Docs

Diane Weyermann, Participant Media

"Participant Media has given me the opportunity to combine my love for non-fiction with my commitment to inspire social change around critical issues of our time."
January 1, 2011

Participant Media’s EVP of documentary production was dubbed the “Sundance Queen of Documentaries” by the New York Times in early 2010 for her involvement with four docs debuting at the film festival: Davis Guggenheim’s Waiting for “Superman,” Alex Gibney’s Casino Jack and the United States of Money, 3D nature doc Cane Toads: The Conquest and Lucy Walker’s Countdown to Zero. Weyermann could also earn the royal title for the fact that she has cultivated award-winning and critically-acclaimed documentaries at Participant Media since joining in 2005, beginning with Guggenheim’s 2006 Academy Award winning film An Inconvenient Truth. Presented by Al Gore, the doc brought the topic of climate change to the masses, with a worldwide gross of almost $50 million. Participant’s doc slate under Weyermann – who works very closely with each filmmaker – also includes Brett Morge’s Chicago 10, Robert Kenner’s Food, Inc., which was nominated for an Academy Award for best documentary, and Errol Morris’ Standard Operating Procedure. Even prior to joining the social action film company, Weyermann contributed greatly to the documentary genre as the director of the Sundance Institute’s Documentary Film Program, where she launched the Sundance Documentary Fund and two annual doc film labs.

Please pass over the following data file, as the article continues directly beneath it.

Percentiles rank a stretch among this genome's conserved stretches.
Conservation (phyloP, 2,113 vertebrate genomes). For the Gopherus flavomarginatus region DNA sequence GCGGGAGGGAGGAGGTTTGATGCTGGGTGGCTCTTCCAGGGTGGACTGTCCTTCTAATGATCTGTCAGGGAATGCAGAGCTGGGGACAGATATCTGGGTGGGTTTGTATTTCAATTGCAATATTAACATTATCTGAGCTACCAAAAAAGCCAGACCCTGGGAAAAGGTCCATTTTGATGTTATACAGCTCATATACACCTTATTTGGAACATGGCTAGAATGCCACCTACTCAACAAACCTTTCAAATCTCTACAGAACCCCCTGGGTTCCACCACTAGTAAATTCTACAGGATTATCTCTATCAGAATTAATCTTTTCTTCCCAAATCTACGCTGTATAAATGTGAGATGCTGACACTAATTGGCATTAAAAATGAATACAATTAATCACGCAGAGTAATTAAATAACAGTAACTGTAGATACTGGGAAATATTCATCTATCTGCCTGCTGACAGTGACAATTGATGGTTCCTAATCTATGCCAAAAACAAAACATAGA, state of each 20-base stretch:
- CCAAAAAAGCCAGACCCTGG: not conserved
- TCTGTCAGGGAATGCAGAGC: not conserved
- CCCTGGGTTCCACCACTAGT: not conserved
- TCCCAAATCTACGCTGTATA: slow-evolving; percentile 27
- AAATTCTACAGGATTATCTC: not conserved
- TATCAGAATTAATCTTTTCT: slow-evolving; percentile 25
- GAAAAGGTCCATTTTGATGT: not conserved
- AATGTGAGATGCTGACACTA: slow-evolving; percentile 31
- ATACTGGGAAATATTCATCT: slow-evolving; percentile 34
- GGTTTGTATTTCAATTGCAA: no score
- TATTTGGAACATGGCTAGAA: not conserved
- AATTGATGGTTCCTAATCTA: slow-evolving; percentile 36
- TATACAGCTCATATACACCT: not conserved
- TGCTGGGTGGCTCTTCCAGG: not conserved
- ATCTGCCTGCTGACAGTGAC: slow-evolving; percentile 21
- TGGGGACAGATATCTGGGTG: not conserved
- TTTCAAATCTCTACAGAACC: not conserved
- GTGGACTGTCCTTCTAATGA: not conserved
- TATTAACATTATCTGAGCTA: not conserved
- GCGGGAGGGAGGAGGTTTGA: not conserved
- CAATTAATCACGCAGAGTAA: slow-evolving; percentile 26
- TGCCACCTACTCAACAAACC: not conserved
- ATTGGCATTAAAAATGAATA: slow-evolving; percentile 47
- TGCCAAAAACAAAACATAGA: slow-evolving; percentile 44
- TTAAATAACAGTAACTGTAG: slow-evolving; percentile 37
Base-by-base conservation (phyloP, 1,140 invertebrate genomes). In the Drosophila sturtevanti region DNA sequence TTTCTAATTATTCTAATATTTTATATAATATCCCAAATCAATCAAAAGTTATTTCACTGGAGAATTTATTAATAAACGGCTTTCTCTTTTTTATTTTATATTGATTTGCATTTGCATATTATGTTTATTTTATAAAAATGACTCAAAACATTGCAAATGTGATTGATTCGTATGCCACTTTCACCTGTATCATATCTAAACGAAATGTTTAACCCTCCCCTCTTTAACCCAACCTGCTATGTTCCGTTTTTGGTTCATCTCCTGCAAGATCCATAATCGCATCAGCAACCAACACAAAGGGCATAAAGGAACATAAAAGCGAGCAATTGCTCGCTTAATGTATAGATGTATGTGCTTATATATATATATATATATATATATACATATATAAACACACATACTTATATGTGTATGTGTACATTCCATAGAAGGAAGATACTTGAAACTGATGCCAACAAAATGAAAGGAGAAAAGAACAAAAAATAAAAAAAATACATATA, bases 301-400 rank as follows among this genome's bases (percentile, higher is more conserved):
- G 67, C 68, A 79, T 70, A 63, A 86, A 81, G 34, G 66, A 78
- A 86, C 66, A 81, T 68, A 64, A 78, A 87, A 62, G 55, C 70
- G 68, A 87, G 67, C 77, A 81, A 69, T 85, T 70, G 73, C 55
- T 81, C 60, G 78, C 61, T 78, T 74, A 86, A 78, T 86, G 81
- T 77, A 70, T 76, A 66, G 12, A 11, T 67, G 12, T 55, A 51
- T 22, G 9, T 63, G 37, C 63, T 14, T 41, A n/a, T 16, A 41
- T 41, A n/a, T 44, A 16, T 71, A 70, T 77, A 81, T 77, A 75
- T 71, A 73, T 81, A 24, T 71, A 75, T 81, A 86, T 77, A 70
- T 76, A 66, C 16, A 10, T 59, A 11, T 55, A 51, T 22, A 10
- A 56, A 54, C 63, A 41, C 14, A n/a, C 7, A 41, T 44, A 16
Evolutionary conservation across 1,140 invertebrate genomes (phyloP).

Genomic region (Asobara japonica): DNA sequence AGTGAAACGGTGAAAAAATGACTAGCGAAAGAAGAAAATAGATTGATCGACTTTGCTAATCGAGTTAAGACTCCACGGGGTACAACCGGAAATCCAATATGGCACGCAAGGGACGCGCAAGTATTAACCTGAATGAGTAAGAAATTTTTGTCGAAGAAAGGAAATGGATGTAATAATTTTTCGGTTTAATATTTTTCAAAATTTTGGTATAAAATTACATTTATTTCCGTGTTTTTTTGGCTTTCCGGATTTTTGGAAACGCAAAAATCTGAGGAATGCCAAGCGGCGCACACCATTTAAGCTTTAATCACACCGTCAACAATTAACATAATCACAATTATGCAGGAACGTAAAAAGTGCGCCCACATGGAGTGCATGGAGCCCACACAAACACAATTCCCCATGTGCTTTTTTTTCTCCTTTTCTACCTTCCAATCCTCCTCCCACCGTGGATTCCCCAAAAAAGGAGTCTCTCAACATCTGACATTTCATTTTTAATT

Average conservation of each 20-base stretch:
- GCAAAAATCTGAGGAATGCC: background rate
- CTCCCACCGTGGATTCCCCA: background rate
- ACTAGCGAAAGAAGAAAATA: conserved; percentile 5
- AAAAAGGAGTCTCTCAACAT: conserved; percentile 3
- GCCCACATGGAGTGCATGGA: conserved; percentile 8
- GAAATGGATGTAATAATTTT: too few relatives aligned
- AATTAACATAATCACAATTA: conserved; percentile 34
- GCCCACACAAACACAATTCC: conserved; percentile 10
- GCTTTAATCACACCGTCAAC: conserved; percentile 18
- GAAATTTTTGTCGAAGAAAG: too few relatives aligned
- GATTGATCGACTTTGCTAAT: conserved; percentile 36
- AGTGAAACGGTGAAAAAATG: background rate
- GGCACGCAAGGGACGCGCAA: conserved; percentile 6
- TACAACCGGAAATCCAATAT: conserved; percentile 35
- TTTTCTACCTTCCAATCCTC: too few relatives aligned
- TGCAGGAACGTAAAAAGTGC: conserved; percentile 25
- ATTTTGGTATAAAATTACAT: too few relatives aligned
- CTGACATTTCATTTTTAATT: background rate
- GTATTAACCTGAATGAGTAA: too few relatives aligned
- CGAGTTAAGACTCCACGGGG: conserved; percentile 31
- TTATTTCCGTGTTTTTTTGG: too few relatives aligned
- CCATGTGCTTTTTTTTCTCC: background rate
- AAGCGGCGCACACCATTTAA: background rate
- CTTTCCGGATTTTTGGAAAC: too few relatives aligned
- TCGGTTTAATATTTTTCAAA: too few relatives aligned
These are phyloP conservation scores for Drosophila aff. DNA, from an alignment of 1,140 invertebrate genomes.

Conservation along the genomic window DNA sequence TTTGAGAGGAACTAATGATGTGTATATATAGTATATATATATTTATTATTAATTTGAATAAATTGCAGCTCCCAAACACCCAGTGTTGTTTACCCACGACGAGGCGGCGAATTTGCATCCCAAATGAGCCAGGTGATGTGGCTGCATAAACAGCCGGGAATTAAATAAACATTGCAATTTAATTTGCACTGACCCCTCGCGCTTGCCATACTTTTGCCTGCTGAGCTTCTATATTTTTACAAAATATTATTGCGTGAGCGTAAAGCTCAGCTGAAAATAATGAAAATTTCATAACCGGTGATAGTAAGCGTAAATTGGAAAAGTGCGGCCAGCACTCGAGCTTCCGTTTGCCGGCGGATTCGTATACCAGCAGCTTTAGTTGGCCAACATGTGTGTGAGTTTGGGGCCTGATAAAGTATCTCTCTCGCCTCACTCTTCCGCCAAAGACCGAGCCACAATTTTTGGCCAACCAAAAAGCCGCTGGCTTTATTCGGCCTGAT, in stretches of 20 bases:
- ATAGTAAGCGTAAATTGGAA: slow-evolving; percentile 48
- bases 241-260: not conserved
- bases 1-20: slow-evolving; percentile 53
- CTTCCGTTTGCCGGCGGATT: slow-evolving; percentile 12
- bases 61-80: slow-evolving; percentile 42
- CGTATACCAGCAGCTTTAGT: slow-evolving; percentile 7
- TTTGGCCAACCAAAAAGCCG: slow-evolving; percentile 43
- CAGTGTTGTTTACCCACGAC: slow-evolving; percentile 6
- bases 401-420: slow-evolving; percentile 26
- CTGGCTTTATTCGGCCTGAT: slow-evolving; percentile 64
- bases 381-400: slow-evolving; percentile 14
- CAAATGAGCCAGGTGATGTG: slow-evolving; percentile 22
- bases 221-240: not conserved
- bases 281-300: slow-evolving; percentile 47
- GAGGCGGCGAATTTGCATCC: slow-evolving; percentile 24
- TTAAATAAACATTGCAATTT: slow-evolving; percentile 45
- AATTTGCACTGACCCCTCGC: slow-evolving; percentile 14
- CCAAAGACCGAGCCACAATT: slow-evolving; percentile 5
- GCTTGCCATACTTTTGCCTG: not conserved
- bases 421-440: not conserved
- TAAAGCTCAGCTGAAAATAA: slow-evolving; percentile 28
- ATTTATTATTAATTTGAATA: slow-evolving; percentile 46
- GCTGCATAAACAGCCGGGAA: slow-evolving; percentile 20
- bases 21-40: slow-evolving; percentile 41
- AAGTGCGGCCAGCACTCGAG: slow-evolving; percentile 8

What would you consider to be some of your top accomplishments?

Participant Media has given me the opportunity to combine my love for non-fiction with my commitment to inspire social change around critical issues of our time. An Inconvenient Truth, Food, Inc., and most recently Waiting for “Superman” are powerful films that have raised awareness and generated significant conversation on climate change, what we eat, and the state of U.S. public education. I feel privileged to be part of the Participant team.

What’s ahead for you in 2011?

We have a couple of films in the final stages of production – one with Jessica Yu and Elise Pearlstein on water quality and scarcity, and the other with Lori Silverbush and Kristy Jacobson on hunger in America. We also have in development a new project with Errol Morris on pandemics; a film focused on peace in the Middle East, and a documentary about Bill Cosby.

About The Author
Meagan Kashty is an associate editor of realscreen, an international print and online magazine that covers the non-fiction film and television industries. Meagan is an award-winning business journalist. Prior to joining the realscreen team, Meagan was online editor of Canadian Grocer, named Magazine of the Year at the 2015 Canadian Business Media Awards. She can be reached at mkashty@brunico.com, and you can follow her on Twitter @MegKashty

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